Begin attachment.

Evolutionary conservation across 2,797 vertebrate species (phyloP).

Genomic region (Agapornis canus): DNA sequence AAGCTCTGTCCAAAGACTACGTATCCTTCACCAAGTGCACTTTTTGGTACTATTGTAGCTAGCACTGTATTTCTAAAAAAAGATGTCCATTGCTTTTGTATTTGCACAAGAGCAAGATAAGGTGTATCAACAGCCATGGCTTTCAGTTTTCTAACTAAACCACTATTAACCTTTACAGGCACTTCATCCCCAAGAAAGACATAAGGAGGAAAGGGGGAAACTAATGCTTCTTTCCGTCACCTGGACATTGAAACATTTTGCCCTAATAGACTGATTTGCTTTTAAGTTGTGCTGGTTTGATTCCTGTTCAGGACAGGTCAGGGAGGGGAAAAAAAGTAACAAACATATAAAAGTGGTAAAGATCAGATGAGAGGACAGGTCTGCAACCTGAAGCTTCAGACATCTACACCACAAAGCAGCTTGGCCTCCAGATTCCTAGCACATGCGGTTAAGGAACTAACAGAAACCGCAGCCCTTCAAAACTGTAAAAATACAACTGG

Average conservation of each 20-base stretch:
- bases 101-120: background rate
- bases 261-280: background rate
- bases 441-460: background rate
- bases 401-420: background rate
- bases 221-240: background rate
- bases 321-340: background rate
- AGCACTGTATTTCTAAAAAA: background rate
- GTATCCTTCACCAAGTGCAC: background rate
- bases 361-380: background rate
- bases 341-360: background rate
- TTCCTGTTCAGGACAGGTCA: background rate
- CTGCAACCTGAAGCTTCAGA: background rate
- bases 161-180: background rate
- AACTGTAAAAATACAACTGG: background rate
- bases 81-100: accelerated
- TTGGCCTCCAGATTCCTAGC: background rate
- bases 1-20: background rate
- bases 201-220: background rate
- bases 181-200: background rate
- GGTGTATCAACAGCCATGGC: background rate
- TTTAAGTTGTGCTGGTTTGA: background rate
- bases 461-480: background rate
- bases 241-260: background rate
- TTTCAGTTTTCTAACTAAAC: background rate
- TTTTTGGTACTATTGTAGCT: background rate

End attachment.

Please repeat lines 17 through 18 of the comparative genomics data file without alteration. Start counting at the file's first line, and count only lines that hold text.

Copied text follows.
- AACTGTAAAAATACAACTGG: background rate
- bases 81-100: accelerated